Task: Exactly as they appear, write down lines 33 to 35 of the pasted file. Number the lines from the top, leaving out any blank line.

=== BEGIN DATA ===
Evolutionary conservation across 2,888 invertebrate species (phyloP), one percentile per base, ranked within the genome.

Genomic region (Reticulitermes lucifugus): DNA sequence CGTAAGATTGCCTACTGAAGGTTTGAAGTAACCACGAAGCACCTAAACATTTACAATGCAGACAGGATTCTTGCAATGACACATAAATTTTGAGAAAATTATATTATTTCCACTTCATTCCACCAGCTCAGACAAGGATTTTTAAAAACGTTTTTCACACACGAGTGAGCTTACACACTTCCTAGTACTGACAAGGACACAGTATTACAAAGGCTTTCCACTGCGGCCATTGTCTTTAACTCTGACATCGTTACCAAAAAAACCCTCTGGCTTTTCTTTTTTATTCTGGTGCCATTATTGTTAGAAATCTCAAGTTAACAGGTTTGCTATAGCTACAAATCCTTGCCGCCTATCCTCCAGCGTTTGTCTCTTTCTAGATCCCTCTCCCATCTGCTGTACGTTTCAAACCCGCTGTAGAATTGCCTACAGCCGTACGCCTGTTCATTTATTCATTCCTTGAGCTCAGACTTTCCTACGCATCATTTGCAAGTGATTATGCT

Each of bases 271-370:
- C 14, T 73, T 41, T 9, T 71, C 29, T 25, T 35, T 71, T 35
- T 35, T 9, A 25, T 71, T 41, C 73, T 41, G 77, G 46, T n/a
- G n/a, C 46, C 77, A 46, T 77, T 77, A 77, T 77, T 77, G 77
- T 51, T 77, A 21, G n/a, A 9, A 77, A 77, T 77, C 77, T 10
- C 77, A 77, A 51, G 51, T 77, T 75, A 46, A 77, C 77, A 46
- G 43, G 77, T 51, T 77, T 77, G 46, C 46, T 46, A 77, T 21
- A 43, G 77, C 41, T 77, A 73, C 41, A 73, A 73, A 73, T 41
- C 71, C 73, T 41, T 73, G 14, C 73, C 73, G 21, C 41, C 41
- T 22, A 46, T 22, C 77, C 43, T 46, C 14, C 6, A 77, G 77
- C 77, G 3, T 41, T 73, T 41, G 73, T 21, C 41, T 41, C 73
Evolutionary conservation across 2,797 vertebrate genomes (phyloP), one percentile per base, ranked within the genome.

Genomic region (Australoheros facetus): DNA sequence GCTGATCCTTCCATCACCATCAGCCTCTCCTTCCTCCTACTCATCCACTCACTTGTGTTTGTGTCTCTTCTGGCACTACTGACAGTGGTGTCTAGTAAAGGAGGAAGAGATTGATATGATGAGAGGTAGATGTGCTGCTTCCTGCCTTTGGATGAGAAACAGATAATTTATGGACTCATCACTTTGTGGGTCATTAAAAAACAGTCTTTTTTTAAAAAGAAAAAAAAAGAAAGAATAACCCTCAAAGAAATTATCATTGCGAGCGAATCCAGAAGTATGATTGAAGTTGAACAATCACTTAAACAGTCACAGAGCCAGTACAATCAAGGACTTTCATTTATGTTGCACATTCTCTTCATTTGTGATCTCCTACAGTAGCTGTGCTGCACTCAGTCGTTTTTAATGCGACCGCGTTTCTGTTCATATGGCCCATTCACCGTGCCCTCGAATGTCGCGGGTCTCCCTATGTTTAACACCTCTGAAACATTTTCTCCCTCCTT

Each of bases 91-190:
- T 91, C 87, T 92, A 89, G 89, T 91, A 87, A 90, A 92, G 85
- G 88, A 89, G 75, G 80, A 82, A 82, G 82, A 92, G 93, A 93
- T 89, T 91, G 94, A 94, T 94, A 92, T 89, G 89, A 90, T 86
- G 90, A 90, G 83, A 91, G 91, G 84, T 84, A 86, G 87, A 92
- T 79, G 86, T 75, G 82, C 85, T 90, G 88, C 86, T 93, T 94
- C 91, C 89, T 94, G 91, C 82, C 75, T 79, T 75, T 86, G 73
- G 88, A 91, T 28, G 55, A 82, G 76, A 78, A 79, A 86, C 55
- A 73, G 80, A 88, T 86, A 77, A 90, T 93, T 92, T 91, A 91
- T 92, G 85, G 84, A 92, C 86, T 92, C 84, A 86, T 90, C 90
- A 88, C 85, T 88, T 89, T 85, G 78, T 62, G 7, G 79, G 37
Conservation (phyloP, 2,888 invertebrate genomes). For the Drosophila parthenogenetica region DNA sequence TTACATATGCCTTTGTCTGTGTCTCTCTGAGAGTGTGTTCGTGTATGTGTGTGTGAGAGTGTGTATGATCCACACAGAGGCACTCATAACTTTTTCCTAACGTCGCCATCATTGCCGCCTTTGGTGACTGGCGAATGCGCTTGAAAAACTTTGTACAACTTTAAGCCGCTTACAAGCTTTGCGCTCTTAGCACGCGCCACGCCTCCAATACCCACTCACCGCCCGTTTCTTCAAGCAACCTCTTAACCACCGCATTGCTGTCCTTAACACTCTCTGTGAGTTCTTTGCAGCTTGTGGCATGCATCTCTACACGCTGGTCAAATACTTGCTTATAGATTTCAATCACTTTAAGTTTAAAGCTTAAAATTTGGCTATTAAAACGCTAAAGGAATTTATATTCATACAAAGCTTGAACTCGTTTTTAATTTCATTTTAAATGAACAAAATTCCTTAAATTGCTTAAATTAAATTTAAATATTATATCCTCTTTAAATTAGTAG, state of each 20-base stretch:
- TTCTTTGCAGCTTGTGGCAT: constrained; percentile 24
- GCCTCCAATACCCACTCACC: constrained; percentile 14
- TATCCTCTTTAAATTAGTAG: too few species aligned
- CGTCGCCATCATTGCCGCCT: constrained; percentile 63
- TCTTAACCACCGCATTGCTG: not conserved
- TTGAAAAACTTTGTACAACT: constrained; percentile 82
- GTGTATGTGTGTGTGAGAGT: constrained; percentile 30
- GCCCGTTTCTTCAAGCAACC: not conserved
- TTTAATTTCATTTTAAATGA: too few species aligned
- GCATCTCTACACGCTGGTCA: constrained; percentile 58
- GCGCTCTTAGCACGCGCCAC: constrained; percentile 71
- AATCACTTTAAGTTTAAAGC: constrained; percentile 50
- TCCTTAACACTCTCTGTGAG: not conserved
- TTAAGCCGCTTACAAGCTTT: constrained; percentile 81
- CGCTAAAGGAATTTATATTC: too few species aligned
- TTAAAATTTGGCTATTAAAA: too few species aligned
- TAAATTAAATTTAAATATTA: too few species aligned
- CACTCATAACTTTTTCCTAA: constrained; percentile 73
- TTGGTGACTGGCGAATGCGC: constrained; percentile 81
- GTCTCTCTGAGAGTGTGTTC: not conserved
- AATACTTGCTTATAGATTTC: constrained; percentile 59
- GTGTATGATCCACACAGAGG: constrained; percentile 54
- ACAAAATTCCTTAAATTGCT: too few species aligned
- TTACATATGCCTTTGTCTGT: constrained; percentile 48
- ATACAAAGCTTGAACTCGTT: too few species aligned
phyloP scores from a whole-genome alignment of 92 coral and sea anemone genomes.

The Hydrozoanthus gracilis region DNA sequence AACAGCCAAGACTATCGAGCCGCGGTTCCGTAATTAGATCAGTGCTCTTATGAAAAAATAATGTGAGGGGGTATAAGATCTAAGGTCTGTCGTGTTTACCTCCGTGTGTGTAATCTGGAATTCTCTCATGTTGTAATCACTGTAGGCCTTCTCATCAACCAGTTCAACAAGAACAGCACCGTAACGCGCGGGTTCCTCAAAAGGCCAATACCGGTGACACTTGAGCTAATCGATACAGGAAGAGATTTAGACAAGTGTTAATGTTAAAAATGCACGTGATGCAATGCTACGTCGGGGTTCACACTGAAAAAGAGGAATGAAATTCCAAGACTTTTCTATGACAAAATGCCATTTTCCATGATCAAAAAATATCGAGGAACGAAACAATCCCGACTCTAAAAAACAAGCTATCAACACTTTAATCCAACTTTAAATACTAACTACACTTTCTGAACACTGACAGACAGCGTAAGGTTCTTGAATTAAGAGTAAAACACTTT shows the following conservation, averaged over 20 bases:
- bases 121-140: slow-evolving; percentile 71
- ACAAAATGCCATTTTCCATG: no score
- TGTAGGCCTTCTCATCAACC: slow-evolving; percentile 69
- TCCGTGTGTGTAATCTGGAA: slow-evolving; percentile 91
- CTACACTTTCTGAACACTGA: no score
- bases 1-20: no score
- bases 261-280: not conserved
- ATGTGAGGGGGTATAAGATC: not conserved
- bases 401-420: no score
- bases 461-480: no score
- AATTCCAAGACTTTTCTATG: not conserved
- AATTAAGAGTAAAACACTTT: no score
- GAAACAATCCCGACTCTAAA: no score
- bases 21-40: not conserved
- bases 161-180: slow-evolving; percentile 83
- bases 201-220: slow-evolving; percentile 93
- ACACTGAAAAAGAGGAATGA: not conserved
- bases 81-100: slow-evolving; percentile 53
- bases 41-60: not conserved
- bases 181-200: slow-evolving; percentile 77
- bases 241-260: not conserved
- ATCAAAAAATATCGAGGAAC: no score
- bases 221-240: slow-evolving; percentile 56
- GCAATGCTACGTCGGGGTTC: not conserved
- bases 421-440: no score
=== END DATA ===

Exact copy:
- TTGAAAAACTTTGTACAACT: constrained; percentile 82
- GTGTATGTGTGTGTGAGAGT: constrained; percentile 30
- GCCCGTTTCTTCAAGCAACC: not conserved